Focusing on climate change for Paraguay's future
Camilo Daniel Maldonado Cabral is an environmental lawyer from Paraguay who will join his country’s delegation to COP28, with support from the Climate Reality Project America Latina and the Global Environment Facility. In an interview, he shared why he is headed to Dubai with a focus on loss and damage mechanisms for climate-affected states.
What is your area of expertise?
I have a degree in public policy and environmental law, and continue to do coursework in governance and public management. For the last five years have worked at the law firm Estudio Caniza, providing legal advice across multiple areas. My main area of focus relates to the ways public institutions can impact environmental activities, such as through administrative and judicial proceedings. I hope to build a career focused on designing and implementing environmental policies for the benefit of Paraguay.
When did you become interested in environmental issues?
My awareness of environmental issues started early. I was raised to show deep respect for natural resources, especially water. My first contact with the COP was my aunt who participated in COP15 in Copenhagen in 2009 as part of the Paraguayan delegation and upon her return, shared stories and anecdotes about the event with me.
As I grew up, I became more aware of the climate crisis and how it is impacting Paraguay, for instance through extreme events such as floods and droughts. I began to understand how environmental issues are key to the development of a country like Paraguay and that in the development, design, and implementation of public policies, we must factor in the changing climate as something fundamental.
What message do you have for today’s political or business leaders?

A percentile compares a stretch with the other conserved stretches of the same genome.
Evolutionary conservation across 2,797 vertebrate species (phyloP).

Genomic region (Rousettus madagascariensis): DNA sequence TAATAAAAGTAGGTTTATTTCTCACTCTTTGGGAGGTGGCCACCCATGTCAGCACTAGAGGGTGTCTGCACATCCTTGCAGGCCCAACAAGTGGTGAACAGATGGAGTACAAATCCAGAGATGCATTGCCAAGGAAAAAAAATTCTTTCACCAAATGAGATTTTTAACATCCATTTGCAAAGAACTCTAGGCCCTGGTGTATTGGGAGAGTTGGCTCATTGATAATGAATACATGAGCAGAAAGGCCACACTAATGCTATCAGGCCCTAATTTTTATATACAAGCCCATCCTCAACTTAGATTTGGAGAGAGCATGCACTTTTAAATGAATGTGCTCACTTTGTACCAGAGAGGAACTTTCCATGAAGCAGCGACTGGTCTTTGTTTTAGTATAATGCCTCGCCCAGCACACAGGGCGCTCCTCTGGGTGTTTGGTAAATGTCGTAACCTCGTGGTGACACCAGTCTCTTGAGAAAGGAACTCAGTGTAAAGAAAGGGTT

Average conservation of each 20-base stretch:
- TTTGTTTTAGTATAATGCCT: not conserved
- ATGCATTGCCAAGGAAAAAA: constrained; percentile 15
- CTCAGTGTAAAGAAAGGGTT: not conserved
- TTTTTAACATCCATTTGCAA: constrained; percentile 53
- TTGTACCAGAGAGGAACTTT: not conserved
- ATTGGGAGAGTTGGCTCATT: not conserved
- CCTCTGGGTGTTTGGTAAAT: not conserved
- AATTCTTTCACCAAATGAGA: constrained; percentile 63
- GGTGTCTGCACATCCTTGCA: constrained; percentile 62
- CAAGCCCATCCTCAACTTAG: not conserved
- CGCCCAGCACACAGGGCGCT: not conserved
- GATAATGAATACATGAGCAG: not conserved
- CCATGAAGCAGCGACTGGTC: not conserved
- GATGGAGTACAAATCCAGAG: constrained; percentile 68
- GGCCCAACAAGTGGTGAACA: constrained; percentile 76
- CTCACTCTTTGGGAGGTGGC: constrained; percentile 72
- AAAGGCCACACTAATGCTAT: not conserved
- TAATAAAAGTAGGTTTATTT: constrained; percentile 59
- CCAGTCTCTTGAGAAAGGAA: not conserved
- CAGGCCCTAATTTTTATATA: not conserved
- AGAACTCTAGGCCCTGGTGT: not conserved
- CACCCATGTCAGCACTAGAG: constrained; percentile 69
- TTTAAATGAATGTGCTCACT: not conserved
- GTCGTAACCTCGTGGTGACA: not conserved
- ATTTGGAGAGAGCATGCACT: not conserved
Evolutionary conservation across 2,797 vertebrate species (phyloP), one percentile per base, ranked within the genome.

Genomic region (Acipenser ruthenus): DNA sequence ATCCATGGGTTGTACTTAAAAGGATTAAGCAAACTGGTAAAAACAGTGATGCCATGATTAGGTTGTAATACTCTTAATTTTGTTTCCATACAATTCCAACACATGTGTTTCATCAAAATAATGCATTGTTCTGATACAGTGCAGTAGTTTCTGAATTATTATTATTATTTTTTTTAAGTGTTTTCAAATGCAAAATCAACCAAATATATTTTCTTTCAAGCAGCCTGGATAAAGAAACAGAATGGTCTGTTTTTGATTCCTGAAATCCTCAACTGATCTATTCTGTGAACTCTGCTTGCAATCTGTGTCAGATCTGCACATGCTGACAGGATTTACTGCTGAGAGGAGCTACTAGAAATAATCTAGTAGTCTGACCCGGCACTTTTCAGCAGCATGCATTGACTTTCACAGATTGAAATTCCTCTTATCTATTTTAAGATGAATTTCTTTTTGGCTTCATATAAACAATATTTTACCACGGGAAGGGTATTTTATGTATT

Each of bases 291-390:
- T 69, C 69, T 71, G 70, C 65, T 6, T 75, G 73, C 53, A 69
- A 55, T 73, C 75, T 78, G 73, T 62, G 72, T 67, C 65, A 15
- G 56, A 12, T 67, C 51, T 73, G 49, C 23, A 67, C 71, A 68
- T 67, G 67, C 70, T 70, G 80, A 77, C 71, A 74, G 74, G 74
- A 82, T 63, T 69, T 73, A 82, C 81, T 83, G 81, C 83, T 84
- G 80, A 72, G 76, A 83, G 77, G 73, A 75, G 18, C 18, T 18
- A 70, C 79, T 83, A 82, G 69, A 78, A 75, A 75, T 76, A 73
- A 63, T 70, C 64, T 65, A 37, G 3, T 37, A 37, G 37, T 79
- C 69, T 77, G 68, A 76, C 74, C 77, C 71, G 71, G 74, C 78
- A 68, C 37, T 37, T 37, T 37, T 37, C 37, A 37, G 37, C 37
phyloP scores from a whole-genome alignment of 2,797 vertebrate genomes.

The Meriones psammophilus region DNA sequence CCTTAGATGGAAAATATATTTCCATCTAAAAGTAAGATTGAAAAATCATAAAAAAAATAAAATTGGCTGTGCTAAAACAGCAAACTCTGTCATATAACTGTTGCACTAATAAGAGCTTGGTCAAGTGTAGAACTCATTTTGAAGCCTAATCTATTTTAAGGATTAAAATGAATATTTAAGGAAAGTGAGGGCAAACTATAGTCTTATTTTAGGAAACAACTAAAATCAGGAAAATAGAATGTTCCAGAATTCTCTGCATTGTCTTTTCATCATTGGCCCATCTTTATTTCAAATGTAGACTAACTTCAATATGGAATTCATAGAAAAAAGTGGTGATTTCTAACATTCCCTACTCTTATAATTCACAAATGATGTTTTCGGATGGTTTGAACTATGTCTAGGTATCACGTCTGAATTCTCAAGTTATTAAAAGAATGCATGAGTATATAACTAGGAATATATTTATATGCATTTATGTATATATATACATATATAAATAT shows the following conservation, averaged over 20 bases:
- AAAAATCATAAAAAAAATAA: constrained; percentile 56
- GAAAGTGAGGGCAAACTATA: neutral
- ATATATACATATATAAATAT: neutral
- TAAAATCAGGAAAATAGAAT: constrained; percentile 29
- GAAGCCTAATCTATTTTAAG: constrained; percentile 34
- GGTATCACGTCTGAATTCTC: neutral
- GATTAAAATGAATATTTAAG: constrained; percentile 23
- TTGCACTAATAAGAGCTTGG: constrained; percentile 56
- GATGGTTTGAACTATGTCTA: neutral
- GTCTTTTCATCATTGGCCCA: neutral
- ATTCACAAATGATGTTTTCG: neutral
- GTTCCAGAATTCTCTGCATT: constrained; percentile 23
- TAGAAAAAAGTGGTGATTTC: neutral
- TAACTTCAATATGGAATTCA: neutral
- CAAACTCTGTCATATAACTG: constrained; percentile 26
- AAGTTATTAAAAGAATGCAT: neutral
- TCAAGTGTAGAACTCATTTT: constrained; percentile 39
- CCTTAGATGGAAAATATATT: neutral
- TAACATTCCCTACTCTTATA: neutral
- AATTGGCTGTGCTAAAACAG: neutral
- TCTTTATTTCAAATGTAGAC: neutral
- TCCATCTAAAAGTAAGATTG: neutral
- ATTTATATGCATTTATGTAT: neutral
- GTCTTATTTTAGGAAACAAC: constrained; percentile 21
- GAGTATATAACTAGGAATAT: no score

The message I want to take to decision-makers in Dubai is that it is time to face the climate change challenge with all available resources. We are facing a threat to our species and to life as we know it. It is time to put social and cultural differences behind us and finally on what really matters. We have the possibility of reversing what we ourselves have caused. We owe this to future generations, to our children, our grandchildren, and all life on Earth.
Why is it important to you to be in the negotiating room at COP28?
For me this is an enormous opportunity to represent Paraguayan youth. Being in the COP28 meeting rooms will be a truly special experience for me professionally and personally. I am sure that it will be a major milestone in my life and I look forward to using my time there for the benefit of my country.
What issue are you most focused on related to the climate negotiations?
The topic I am most interested in is loss and damage. Paraguay is a small country that does not contribute much to carbon emissions, but it is highly vulnerable to severe weather events. Our economy is based on agriculture and livestock, so climate phenomena directly affect the economy and local communities. Loss and damage mechanisms, and especially funds, are essential to help small countries like mine counteract the negative effects of climate change that are of increasing concern.
What do you do in your spare time?
I love sports in general and especially soccer. I am a fan of the Cerro Porteño club in Paraguay and I am a follower of European clubs. I like to play soccer, watch professional soccer, analyze it, and talk about soccer.
I also love to travel and getting to know new cultures. I am extremely interested in getting to know the world. I am also enthusiastic about national and international politics. I am fascinated by astronomy and technology. I like to keep myself informed.